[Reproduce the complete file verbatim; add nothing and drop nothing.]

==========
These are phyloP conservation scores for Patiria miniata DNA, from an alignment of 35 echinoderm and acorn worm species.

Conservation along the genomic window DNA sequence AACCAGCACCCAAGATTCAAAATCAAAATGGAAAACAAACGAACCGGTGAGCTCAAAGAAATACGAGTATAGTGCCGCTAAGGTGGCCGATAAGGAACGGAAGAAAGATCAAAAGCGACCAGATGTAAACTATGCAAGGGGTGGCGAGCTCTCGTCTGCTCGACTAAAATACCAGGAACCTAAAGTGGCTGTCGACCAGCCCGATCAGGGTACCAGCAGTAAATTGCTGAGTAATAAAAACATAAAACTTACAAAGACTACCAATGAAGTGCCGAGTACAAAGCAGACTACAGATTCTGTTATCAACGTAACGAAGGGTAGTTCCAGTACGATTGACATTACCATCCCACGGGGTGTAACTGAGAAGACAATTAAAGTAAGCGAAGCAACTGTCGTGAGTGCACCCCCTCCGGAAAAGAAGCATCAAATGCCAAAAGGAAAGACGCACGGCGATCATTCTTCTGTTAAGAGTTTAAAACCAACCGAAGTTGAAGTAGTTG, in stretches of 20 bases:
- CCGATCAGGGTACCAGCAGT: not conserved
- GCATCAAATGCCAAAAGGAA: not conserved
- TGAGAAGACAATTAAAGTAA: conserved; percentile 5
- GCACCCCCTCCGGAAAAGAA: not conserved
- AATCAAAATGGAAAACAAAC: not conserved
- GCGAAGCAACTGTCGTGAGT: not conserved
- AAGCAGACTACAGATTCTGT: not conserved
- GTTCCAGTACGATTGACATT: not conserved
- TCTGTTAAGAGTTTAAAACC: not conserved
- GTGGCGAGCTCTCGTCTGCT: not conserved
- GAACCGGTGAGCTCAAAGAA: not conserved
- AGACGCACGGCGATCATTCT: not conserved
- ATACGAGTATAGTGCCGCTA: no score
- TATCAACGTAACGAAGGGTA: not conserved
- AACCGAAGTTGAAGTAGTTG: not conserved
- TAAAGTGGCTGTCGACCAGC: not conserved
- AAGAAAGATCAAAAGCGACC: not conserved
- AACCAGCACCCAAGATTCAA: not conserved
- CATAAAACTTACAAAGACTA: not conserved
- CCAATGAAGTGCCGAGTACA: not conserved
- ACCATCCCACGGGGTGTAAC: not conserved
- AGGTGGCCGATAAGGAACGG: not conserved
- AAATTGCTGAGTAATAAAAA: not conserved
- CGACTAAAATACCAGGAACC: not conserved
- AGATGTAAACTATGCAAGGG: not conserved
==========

These are phyloP conservation scores for Patiria miniata DNA, from an alignment of 35 echinoderm and acorn worm species.

Conservation along the genomic window DNA sequence AACCAGCACCCAAGATTCAAAATCAAAATGGAAAACAAACGAACCGGTGAGCTCAAAGAAATACGAGTATAGTGCCGCTAAGGTGGCCGATAAGGAACGGAAGAAAGATCAAAAGCGACCAGATGTAAACTATGCAAGGGGTGGCGAGCTCTCGTCTGCTCGACTAAAATACCAGGAACCTAAAGTGGCTGTCGACCAGCCCGATCAGGGTACCAGCAGTAAATTGCTGAGTAATAAAAACATAAAACTTACAAAGACTACCAATGAAGTGCCGAGTACAAAGCAGACTACAGATTCTGTTATCAACGTAACGAAGGGTAGTTCCAGTACGATTGACATTACCATCCCACGGGGTGTAACTGAGAAGACAATTAAAGTAAGCGAAGCAACTGTCGTGAGTGCACCCCCTCCGGAAAAGAAGCATCAAATGCCAAAAGGAAAGACGCACGGCGATCATTCTTCTGTTAAGAGTTTAAAACCAACCGAAGTTGAAGTAGTTG, in stretches of 20 bases:
- CCGATCAGGGTACCAGCAGT: not conserved
- GCATCAAATGCCAAAAGGAA: not conserved
- TGAGAAGACAATTAAAGTAA: conserved; percentile 5
- GCACCCCCTCCGGAAAAGAA: not conserved
- AATCAAAATGGAAAACAAAC: not conserved
- GCGAAGCAACTGTCGTGAGT: not conserved
- AAGCAGACTACAGATTCTGT: not conserved
- GTTCCAGTACGATTGACATT: not conserved
- TCTGTTAAGAGTTTAAAACC: not conserved
- GTGGCGAGCTCTCGTCTGCT: not conserved
- GAACCGGTGAGCTCAAAGAA: not conserved
- AGACGCACGGCGATCATTCT: not conserved
- ATACGAGTATAGTGCCGCTA: no score
- TATCAACGTAACGAAGGGTA: not conserved
- AACCGAAGTTGAAGTAGTTG: not conserved
- TAAAGTGGCTGTCGACCAGC: not conserved
- AAGAAAGATCAAAAGCGACC: not conserved
- AACCAGCACCCAAGATTCAA: not conserved
- CATAAAACTTACAAAGACTA: not conserved
- CCAATGAAGTGCCGAGTACA: not conserved
- ACCATCCCACGGGGTGTAAC: not conserved
- AGGTGGCCGATAAGGAACGG: not conserved
- AAATTGCTGAGTAATAAAAA: not conserved
- CGACTAAAATACCAGGAACC: not conserved
- AGATGTAAACTATGCAAGGG: not conserved